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Old 04-12-08, 05:02 PM   #1
67walkon
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What is retirement really like?

We're pretty close to not having to work. It's nothing I did. My wife has inherited some property which we can sell and buy a second home in the mountains of North Carolina, and some property which generates a little income, which combined with our savings and social security in a few years is enough. I'm 58, she's 53, and while we aren't going to be rich, we can be comfortable.

So what do you really do when you don't work? We both have very strong faith walks and can volunteer at church or at the local Christian school. I can probably ride the bike 150 or so miles a week, maybe 200, if I quit work, go to the gym a few times a week, etc.

But what do you really do if you don't have to work? I've been working a long time as a lawyer, and while I have lots of credentials and all that, I'm pretty much sick of the lawyers I deal with. I have partners that I don't want to leave in the lurch, but I don't want to deal with the daily grind anymore.

All this stuff should be finalized in the next few months. Both my wife and I talk about not working, but I'm not really sure what it will be like.

Anybody have any suggestions?
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Old 04-12-08, 05:13 PM   #2
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Well, What do YOU want to do? That's all that counts. Do that.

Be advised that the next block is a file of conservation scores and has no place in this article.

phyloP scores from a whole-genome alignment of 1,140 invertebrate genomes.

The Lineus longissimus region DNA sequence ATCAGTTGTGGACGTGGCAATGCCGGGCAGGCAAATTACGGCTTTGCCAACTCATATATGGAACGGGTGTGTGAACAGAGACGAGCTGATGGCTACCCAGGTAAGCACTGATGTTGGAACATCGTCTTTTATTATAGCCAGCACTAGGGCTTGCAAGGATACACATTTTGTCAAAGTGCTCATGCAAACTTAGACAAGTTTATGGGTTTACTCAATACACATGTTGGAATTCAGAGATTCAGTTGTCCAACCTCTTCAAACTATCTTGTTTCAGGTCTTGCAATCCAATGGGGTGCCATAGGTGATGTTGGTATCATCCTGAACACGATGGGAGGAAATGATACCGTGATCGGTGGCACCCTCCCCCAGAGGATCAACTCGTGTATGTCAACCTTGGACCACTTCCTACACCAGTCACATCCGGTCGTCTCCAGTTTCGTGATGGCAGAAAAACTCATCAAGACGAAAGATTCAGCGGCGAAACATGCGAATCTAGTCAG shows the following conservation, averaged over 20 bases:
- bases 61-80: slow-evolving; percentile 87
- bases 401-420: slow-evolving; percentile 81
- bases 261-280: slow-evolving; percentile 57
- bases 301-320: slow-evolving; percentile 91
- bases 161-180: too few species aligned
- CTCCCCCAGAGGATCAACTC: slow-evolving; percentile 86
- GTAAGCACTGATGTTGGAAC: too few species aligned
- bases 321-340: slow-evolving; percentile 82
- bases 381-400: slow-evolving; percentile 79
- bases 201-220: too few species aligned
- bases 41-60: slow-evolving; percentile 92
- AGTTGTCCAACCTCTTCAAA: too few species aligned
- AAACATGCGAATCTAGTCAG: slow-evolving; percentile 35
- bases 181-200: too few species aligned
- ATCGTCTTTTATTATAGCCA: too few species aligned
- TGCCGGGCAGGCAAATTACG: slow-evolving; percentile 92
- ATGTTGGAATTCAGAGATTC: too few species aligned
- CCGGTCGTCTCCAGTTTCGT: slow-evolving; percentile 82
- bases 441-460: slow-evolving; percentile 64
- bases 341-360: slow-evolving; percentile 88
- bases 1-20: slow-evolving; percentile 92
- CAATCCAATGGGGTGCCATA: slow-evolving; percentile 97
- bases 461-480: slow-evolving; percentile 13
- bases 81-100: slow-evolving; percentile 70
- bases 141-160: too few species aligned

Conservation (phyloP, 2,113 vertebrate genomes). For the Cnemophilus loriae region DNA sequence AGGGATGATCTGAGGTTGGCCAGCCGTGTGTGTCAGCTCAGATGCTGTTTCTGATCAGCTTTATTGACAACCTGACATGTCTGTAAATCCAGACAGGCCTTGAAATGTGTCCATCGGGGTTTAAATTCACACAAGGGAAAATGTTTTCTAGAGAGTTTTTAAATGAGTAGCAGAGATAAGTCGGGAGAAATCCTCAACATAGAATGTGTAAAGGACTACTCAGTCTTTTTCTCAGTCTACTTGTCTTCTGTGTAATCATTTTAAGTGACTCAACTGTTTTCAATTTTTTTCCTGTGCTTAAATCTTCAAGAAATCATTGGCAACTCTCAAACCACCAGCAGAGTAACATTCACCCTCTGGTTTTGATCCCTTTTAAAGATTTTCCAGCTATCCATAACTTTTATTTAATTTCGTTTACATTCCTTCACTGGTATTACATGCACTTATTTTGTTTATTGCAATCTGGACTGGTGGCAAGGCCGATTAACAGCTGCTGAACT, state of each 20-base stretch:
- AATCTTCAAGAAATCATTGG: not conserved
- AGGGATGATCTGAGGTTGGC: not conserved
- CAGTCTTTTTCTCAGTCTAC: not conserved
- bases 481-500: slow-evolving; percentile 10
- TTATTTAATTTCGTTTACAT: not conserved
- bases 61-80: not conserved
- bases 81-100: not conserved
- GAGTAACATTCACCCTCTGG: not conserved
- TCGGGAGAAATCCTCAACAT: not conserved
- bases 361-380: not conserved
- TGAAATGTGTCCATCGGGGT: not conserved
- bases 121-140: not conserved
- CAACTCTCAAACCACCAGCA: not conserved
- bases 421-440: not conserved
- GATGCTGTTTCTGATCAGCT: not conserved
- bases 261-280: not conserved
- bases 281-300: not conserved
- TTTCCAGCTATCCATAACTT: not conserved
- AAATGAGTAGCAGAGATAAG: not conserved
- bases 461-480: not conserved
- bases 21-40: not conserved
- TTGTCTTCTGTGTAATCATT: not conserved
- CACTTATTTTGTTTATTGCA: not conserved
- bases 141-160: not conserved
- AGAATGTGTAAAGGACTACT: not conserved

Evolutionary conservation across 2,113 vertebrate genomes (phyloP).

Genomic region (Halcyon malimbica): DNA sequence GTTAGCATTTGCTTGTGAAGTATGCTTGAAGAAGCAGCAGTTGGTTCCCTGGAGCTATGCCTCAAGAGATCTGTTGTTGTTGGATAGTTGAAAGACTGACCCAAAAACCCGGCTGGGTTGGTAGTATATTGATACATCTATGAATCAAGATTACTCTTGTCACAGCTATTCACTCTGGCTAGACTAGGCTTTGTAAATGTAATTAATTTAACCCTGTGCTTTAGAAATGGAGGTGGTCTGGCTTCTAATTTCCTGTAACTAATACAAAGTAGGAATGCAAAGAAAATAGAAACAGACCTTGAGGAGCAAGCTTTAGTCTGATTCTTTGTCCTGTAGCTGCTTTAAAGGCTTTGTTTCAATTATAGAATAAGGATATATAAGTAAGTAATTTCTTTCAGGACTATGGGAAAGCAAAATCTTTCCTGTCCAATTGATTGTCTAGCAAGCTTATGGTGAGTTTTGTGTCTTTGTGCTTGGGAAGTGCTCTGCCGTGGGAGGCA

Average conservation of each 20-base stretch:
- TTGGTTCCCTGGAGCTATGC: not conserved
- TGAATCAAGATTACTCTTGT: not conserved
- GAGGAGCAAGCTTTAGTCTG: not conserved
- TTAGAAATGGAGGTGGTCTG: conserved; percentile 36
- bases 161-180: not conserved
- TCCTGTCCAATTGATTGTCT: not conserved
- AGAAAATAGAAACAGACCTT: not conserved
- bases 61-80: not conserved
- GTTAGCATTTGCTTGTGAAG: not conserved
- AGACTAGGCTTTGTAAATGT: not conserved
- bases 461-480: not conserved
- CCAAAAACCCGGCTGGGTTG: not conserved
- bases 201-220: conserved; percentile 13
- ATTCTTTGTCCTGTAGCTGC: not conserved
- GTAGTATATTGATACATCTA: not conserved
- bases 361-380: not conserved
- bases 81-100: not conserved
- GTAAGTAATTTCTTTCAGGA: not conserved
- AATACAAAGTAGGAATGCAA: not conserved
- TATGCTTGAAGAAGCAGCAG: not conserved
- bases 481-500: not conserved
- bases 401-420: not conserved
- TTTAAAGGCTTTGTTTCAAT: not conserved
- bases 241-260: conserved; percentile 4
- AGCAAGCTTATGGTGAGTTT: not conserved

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Old 04-12-08, 05:18 PM   #3
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you're too young, you'll go bonkers......keep working and the day you're done working and ready to retire, you'll know!
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Old 04-12-08, 05:23 PM   #4
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I'm retired, and it's terrible! Six Saturdays every week, I get up in the morning with nothing to do, and go to bed with half of it not done. Up early every morning, so I'll have more time to loaf. Life now is a never-ending vacation.
you don't have anything that you haven't done for lack of time, you may as well keep working.
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Old 04-12-08, 06:12 PM   #5
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Wonderful! I don't know how I possibly had time to work.

Those that have problems retiring are those that define themselves by their job. "I am a chemical engineer." Then when they quit, they are nothing. I loved engineering, but that is not what I was.

Another trap. Some say, "With all that time, you must have the best looking yard in the neighborhood." Not. It looks worse now than when I was working. Why would I quit a job that I liked and that paid good money to do something I don't like that pays nothing. If yard work/house maintenance is your passion - fine, but otherwise...

TF
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Old 04-12-08, 06:14 PM   #6
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What area are you considering in Western NC if you don't me asking?